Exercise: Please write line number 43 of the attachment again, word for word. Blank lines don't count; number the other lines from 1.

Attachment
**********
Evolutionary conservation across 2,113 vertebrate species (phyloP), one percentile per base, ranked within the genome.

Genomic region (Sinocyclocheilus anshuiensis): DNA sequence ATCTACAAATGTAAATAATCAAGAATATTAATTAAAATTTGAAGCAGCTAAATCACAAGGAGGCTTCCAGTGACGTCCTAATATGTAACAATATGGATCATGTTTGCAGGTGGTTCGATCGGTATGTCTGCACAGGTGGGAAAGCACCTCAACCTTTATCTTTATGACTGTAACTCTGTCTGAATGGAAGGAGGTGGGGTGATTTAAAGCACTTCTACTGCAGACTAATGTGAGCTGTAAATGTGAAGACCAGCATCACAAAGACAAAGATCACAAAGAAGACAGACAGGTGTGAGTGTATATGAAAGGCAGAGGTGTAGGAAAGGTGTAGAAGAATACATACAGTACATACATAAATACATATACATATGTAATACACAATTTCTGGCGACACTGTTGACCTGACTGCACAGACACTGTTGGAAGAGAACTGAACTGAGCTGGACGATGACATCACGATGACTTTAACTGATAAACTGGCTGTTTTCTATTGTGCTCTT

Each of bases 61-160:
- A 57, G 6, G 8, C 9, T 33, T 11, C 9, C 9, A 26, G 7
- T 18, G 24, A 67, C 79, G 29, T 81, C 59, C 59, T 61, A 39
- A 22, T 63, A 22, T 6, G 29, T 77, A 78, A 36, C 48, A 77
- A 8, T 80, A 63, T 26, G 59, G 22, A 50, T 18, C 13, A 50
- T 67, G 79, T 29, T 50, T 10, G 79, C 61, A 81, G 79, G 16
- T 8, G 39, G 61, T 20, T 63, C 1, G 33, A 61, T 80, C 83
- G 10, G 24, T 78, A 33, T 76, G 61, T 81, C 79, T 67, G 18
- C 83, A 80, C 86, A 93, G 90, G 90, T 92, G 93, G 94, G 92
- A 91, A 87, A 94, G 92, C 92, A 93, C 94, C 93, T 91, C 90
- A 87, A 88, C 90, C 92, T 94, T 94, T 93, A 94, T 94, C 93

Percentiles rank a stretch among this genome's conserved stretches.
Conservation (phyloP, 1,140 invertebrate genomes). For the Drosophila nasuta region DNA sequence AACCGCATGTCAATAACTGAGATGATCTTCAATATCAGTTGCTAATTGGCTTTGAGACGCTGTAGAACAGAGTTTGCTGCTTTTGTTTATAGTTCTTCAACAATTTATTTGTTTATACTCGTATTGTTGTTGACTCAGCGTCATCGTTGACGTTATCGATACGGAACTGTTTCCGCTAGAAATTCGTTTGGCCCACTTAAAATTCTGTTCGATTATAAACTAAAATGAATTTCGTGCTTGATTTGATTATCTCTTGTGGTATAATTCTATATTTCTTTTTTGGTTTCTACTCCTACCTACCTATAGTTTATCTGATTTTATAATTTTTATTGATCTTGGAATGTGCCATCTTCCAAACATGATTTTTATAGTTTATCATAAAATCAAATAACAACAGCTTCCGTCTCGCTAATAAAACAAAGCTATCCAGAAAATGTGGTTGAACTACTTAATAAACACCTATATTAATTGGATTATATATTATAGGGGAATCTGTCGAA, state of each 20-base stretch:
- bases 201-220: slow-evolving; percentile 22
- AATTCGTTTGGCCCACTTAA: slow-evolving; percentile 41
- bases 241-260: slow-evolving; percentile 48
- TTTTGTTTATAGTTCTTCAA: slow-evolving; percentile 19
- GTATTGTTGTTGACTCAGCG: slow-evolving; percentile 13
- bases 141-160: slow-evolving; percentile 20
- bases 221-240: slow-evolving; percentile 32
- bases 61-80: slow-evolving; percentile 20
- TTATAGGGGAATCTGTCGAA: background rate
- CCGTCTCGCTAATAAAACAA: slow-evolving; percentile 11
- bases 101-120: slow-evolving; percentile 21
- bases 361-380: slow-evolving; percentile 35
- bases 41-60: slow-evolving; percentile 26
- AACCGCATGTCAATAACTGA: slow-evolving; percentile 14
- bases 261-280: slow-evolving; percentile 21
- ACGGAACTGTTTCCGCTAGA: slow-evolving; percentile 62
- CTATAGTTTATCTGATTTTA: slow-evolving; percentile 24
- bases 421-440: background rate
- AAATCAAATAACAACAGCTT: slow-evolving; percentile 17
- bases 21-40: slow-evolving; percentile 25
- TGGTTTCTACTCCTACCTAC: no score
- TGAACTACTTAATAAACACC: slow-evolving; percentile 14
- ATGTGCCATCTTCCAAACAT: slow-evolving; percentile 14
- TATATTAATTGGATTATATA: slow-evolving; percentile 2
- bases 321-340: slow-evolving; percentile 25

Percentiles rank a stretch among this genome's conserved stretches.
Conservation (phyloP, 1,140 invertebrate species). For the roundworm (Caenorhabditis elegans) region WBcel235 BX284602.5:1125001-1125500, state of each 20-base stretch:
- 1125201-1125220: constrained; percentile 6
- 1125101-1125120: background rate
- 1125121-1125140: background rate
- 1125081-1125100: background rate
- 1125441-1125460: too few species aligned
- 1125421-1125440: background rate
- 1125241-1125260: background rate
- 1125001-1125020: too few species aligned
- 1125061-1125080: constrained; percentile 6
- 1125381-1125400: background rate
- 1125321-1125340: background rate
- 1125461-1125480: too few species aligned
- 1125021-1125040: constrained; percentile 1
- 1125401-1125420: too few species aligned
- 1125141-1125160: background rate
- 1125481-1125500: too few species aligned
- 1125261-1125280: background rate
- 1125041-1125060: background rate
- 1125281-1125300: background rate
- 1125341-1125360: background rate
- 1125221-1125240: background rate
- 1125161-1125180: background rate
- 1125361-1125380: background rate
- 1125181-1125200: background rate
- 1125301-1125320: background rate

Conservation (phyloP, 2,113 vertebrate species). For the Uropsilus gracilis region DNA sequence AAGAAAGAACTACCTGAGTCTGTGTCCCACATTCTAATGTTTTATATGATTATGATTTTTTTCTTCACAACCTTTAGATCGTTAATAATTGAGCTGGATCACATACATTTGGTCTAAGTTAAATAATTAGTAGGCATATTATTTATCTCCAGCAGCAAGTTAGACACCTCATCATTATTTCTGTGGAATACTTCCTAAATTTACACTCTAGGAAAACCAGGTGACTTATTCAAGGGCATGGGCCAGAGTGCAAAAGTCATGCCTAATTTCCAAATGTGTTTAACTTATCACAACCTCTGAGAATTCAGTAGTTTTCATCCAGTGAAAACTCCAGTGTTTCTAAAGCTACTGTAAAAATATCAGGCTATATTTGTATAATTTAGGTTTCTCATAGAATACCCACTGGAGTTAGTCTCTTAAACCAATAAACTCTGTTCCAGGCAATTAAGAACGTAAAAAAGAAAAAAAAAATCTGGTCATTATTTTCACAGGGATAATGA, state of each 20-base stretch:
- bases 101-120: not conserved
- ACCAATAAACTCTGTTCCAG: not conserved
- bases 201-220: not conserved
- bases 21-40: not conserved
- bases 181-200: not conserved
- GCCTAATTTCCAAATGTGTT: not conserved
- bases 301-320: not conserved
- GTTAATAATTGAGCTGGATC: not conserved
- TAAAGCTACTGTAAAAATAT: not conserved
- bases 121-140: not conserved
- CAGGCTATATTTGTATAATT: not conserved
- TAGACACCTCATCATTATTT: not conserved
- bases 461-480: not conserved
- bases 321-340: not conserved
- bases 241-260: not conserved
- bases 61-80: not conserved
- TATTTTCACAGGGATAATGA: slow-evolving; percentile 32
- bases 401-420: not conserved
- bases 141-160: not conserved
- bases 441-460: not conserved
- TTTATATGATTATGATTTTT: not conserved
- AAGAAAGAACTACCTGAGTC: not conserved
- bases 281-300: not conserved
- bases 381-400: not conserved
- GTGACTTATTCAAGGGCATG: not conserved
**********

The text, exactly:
- 1125201-1125220: constrained; percentile 6